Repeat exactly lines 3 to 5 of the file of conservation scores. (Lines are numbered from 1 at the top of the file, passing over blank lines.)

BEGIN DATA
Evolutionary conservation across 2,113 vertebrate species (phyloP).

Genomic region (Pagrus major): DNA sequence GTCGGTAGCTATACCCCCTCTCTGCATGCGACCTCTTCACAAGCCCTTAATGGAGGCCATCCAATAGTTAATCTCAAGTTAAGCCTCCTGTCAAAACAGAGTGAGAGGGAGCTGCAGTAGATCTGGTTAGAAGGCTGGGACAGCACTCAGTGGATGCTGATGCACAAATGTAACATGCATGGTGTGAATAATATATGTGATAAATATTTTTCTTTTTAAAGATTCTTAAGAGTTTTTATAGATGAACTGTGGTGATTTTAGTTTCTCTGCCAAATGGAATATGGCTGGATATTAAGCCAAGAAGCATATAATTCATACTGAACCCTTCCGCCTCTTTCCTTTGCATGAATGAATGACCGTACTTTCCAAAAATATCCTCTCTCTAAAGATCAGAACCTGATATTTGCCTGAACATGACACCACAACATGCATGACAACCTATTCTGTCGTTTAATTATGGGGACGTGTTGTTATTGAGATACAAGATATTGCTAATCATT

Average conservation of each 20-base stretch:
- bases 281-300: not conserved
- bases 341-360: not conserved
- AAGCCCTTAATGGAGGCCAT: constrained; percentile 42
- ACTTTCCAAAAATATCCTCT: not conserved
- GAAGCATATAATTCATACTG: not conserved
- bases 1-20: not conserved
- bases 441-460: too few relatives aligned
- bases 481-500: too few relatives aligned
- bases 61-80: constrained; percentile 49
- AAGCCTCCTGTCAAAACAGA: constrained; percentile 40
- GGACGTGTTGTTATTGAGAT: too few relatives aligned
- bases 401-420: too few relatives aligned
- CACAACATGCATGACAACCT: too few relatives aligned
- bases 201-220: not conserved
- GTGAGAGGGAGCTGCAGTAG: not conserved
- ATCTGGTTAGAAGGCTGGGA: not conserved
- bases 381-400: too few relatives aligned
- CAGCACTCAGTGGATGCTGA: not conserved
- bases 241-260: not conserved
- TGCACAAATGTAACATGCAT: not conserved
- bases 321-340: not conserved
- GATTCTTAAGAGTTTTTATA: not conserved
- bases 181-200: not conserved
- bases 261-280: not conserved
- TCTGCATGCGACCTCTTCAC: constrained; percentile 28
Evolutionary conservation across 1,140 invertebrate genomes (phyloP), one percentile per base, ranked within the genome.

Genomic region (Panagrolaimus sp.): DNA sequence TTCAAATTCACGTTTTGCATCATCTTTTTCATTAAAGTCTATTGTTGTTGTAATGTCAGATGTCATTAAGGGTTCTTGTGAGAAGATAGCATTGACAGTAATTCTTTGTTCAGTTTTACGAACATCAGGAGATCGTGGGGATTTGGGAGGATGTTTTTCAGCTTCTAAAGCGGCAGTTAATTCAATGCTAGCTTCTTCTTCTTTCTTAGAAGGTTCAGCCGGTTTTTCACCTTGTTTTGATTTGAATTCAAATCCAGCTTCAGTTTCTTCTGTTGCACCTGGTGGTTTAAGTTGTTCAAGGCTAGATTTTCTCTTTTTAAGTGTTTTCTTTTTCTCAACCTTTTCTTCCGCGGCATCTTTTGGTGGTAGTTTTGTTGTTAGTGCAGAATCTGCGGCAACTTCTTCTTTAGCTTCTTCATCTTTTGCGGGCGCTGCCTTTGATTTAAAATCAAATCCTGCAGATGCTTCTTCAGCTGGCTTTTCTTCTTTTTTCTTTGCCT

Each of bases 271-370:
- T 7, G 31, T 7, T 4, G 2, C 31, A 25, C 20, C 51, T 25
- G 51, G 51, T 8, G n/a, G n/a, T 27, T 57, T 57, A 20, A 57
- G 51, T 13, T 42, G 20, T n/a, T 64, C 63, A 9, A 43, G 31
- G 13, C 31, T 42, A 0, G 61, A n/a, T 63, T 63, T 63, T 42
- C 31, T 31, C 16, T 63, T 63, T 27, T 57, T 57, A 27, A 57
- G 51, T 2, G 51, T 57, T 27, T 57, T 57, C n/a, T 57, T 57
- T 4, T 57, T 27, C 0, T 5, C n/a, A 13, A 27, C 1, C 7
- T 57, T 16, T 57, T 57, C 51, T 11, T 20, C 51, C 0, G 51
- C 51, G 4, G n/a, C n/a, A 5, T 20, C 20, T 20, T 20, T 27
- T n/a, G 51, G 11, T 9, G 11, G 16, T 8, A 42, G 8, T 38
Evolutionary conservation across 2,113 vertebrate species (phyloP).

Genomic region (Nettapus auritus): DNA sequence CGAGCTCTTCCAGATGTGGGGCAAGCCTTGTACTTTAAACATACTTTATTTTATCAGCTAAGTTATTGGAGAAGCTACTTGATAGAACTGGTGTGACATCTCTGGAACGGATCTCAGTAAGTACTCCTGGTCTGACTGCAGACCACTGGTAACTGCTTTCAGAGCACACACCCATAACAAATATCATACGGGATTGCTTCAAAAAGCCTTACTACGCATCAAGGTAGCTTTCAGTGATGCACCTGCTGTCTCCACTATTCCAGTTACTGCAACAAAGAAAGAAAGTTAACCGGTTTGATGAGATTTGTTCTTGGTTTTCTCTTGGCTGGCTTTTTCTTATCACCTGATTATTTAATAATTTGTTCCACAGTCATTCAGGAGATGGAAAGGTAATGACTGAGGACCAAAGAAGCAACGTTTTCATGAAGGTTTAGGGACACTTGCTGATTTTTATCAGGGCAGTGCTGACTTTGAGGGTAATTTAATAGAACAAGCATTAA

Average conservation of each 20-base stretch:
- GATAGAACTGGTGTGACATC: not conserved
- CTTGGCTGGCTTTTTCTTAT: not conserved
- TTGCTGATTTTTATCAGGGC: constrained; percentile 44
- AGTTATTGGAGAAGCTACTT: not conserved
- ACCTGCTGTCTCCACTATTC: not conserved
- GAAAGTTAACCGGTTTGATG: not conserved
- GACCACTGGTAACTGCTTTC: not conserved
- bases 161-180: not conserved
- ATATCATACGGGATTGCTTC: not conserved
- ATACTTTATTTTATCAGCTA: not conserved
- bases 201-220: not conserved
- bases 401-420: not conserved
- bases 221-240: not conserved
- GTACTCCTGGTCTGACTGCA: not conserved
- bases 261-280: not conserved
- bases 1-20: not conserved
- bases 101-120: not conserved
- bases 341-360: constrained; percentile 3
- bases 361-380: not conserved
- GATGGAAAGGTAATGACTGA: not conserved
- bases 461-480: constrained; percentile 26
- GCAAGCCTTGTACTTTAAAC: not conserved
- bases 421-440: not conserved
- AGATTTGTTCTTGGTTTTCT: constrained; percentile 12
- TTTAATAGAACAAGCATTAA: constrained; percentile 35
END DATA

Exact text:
Average conservation of each 20-base stretch:
- bases 281-300: not conserved
- bases 341-360: not conserved